Some employees aren’t very reliable. You know the type: They call in sick with the slightest excuses, often before a scheduled day off or to extend a long weekend. Sometimes, right before you are about to discipline them for, they call in again. Frustrating, right?
But what if your employee claims she had a medical emergency and that she has a doctor’s excuse? What you do next could spell the difference between winning or losing an ADA reasonable accommodations lawsuit.
Recent case: Kylea had just started as a nursing assistant at a Veterans Administration (VA) facility when she began asking for time off. First, she requested her first Friday off to work on a school project. Then she called in before coming into work on Thursday due to an “intestinal issue.” Her supervisors approved the time off, but warned her about attendance.
Her second week went fine. She then worked the first two days of her third week, but called in the morning of the third day. By now, her boss wanted to fire her. However, Kylea explained that she had to miss work because she just got out of the emergency room following an epileptic seizure.
She was fired and sued, alleging failure to accommodate.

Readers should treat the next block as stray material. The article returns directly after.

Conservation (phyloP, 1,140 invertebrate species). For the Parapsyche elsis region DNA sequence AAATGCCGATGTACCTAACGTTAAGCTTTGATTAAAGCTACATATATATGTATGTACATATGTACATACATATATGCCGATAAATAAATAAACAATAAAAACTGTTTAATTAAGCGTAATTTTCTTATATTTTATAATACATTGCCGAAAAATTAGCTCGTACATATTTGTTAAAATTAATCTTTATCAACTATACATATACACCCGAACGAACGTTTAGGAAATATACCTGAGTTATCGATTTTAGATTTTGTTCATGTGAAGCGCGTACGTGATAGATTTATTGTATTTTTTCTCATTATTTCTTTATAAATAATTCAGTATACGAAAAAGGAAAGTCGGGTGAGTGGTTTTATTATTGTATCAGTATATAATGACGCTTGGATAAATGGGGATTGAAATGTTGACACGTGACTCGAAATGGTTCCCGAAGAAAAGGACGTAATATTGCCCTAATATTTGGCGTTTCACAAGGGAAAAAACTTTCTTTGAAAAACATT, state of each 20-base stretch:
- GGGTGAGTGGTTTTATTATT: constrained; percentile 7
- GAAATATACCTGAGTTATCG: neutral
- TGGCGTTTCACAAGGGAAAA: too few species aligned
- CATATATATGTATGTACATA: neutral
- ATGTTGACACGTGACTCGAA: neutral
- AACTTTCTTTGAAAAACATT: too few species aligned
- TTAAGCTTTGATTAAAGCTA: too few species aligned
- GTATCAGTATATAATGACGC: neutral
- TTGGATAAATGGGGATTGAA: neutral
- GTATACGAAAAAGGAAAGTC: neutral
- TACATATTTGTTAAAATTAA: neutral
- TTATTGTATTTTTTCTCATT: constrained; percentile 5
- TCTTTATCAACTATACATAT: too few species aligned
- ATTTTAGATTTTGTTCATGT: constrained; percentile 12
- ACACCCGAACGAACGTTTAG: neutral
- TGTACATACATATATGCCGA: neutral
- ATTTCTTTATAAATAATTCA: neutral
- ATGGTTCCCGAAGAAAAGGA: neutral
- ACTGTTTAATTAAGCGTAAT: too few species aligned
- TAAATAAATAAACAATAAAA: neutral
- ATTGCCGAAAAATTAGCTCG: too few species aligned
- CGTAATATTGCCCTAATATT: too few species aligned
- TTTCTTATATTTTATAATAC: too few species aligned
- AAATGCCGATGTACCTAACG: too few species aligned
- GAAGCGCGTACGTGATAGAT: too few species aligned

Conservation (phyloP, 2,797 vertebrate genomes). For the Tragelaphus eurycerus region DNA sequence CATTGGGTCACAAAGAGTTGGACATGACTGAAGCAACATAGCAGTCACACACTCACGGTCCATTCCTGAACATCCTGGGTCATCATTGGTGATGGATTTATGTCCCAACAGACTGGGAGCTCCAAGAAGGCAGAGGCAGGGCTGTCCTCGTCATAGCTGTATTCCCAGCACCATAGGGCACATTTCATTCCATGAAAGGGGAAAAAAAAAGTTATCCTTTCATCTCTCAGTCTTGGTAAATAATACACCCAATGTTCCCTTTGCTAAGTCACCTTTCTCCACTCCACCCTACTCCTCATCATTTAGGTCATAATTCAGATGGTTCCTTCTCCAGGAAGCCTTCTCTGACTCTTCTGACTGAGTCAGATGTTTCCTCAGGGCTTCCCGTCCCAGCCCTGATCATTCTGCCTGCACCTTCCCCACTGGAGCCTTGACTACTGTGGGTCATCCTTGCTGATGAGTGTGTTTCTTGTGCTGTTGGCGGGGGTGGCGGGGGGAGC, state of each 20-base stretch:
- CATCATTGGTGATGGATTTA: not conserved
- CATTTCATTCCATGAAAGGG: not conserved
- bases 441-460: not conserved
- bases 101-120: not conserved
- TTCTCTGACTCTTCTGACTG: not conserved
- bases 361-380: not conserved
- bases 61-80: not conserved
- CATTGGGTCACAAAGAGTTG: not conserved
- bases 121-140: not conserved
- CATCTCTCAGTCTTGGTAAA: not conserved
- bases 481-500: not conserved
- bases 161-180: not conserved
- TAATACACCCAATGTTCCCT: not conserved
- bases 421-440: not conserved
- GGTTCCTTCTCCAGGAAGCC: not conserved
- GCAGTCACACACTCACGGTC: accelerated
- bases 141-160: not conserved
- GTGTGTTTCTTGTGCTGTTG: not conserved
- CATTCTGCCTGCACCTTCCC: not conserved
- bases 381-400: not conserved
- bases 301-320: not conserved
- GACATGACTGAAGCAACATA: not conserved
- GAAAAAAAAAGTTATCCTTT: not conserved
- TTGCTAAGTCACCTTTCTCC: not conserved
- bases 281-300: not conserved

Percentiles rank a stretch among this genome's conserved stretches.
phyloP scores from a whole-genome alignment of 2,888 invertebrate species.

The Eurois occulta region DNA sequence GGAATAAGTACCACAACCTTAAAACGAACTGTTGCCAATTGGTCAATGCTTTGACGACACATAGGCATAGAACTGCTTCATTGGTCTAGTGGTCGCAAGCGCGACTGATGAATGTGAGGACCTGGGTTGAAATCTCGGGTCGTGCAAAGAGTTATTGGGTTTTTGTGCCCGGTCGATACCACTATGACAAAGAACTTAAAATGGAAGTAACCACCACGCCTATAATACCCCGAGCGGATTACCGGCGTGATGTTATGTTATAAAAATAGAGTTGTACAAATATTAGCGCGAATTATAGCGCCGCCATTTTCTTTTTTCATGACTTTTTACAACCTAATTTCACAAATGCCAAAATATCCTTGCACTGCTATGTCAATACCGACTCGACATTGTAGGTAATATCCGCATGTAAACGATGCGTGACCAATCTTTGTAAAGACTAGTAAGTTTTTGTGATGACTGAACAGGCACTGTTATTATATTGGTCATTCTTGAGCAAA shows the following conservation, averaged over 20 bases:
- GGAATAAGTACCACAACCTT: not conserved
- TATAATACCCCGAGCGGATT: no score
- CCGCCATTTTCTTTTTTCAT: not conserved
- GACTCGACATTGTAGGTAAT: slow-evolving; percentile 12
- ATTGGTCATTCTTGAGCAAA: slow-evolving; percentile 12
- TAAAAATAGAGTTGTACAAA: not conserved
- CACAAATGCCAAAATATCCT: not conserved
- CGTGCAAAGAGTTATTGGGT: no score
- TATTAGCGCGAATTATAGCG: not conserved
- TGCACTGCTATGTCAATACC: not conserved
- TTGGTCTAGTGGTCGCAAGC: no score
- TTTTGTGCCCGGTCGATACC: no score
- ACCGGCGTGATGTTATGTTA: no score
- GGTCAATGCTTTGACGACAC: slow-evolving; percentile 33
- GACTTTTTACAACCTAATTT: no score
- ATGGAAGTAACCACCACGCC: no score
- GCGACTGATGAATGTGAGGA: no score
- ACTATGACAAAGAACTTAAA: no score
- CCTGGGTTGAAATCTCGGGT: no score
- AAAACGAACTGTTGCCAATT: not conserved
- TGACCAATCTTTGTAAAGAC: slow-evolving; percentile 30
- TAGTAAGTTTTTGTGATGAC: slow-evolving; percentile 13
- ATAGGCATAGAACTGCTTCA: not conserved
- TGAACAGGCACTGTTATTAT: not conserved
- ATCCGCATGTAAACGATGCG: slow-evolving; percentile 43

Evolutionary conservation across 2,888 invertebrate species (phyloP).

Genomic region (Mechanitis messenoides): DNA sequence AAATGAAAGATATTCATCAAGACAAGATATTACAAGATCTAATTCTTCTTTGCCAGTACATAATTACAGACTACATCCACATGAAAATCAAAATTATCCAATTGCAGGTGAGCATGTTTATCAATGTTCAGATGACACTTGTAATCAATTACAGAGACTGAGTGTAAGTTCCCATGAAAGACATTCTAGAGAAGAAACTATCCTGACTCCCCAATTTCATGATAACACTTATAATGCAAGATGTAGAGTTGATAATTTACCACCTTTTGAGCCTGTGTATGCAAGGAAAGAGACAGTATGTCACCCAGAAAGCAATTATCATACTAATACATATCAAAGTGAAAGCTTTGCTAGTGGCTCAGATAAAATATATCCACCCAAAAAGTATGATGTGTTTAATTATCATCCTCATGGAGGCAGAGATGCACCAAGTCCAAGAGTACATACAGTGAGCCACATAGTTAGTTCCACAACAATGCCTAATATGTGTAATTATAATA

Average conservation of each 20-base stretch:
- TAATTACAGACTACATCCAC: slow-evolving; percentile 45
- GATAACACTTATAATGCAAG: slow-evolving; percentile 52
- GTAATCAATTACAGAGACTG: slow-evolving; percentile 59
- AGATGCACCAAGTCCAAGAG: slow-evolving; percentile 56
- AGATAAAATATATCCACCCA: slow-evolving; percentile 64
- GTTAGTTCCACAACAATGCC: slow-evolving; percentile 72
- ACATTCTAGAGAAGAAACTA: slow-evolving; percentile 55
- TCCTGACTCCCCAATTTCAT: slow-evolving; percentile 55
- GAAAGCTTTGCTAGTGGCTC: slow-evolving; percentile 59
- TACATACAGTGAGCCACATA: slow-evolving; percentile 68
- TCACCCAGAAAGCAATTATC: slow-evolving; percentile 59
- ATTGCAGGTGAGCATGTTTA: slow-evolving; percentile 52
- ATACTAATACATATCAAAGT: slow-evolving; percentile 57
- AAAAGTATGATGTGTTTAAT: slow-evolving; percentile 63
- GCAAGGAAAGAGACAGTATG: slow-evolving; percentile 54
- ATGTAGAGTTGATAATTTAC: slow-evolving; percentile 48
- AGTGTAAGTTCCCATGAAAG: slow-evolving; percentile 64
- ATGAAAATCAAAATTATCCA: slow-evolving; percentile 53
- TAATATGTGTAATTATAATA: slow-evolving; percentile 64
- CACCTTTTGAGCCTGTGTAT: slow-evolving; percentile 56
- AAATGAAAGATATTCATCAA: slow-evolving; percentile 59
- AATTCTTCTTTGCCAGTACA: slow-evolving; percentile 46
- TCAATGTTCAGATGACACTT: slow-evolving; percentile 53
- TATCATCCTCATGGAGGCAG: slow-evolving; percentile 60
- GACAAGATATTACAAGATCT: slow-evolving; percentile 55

The employer argued Kylea hadn’t asked for accommodations or let them know she was disabled. The court ruled a jury should decide the case. It said mentioning epilepsy and asking for time off could be construed as a request for reasonable accommodations. (Sutherland v. Shinseki, No. 11-3118, DC MN, 2013)
Final note: If the employee cites a medical diagnosis and says she has a doctor’s excuse, consider whether calling in sick may be a request for a reasonable accommodation.
- Serial complainer cries harassment? Investigate every allegation
- Are we in trouble? We just demanded that one of our employees lose weight
- Orlando's Hilton Grand, EEOC settle pregnancy bias case
- Confusing work rules can become evidence in court
- Prepare now for Paid Family Leave Act, taking effect in 2009